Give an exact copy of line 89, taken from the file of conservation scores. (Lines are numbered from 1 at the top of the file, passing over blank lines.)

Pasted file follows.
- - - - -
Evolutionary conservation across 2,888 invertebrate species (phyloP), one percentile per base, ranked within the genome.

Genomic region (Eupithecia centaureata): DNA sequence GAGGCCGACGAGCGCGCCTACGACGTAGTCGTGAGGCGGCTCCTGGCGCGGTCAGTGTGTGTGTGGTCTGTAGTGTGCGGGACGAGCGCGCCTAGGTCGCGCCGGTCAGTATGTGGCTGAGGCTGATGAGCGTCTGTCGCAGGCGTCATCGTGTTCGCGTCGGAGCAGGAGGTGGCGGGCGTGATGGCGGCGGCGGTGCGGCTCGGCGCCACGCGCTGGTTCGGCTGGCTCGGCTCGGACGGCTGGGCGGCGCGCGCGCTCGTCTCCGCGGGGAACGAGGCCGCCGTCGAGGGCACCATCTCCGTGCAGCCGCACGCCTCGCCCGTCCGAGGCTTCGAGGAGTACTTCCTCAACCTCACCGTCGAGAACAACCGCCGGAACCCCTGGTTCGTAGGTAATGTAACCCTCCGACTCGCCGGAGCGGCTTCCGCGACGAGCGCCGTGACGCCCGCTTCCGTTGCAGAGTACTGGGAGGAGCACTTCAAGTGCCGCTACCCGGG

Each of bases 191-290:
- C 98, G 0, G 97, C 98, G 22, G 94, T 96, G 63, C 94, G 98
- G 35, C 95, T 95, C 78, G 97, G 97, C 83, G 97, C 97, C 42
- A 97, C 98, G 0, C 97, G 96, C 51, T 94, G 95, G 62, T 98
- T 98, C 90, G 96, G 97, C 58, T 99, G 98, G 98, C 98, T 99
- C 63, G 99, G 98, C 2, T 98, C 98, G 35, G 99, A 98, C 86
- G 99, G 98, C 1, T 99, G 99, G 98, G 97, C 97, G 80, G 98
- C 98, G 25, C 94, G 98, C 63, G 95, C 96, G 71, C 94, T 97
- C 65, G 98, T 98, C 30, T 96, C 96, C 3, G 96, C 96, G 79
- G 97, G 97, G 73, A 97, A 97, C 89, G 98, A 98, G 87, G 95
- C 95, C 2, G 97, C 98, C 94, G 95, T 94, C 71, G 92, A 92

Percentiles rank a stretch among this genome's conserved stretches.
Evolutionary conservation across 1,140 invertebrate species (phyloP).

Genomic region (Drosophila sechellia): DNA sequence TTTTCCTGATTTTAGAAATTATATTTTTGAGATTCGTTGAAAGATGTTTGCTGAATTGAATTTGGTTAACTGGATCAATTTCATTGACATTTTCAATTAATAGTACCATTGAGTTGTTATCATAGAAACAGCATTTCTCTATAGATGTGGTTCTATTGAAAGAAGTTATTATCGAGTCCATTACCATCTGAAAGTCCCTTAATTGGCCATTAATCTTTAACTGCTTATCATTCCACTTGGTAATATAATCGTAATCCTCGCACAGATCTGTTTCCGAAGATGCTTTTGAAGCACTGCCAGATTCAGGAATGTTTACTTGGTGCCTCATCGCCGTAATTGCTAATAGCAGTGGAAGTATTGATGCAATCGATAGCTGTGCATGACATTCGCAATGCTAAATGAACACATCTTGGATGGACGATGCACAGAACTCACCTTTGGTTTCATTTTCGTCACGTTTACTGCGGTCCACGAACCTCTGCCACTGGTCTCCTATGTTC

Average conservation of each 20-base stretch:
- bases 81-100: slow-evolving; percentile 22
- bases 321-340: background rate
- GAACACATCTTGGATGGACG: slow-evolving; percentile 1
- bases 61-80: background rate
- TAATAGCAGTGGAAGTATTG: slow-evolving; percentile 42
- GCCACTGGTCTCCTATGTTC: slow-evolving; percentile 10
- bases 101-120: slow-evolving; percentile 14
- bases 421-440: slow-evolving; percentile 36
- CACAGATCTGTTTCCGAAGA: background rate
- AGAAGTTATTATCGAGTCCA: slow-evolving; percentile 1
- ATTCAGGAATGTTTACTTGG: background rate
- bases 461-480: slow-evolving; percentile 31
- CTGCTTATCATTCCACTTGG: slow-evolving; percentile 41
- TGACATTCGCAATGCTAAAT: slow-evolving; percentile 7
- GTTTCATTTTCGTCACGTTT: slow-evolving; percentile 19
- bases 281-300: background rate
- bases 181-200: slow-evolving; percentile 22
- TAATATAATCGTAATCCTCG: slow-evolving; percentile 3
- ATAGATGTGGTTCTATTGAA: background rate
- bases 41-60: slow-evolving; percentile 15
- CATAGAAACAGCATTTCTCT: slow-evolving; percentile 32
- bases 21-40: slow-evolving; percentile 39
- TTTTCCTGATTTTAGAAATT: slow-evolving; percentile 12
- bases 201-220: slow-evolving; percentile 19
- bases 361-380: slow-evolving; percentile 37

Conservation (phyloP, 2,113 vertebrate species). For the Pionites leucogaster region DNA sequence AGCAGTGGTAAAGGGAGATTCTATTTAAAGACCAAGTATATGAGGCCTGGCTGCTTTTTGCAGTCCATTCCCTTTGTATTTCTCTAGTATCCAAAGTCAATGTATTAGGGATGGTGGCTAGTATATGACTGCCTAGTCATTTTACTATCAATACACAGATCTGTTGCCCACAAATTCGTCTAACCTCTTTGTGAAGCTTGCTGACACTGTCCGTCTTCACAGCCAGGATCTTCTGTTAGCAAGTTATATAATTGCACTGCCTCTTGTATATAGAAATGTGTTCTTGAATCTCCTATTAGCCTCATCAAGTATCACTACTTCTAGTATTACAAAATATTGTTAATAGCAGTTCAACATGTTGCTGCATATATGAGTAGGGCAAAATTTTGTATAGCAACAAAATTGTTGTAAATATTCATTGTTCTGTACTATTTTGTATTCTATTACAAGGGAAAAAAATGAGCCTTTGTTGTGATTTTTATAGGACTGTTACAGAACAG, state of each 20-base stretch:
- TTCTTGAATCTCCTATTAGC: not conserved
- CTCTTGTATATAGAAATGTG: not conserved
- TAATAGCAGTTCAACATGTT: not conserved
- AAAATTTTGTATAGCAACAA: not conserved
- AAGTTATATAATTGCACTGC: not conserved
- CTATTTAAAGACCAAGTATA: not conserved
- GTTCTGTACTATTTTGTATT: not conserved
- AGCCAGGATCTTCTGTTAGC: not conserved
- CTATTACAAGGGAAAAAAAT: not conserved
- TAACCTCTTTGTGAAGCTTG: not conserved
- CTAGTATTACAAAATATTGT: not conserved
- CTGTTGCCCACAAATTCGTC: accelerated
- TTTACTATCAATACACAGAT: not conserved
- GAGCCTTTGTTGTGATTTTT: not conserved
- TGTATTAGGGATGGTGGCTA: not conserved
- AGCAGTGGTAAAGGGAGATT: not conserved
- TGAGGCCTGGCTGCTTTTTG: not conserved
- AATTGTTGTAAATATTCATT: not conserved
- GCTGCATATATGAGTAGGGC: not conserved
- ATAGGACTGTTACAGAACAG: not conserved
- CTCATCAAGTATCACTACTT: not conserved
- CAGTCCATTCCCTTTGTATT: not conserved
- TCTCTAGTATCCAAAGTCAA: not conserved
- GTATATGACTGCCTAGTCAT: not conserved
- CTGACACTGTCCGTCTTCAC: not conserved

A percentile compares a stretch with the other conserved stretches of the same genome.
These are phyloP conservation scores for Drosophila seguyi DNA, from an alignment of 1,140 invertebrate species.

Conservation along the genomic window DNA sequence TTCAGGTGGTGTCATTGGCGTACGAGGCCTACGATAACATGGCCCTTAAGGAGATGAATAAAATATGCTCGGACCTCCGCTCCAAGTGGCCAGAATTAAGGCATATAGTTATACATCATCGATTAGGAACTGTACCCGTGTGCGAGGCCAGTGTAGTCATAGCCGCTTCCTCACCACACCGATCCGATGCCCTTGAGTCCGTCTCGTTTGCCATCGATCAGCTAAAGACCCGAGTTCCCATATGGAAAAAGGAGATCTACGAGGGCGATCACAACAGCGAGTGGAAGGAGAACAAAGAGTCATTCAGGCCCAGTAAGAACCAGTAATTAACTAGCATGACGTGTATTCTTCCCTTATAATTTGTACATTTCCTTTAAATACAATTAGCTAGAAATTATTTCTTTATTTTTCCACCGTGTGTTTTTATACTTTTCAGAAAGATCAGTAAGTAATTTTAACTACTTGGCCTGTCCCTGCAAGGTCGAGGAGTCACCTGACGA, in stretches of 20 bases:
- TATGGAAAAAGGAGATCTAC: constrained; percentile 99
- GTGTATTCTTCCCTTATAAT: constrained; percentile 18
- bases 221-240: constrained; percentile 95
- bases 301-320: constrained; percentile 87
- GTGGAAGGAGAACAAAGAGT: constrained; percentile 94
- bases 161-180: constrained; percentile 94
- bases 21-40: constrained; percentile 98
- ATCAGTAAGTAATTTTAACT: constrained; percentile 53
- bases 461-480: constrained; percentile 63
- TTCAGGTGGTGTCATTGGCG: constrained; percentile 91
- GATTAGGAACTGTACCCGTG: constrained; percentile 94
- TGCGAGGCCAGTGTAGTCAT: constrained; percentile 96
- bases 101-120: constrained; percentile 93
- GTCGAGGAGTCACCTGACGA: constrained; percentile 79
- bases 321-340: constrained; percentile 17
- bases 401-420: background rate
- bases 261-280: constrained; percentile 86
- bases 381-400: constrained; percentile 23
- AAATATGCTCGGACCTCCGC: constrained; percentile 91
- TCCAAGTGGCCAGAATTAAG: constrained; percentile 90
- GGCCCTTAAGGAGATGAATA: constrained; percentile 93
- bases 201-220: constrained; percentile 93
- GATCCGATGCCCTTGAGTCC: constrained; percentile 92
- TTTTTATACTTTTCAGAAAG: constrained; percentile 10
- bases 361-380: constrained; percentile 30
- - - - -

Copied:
- bases 381-400: constrained; percentile 23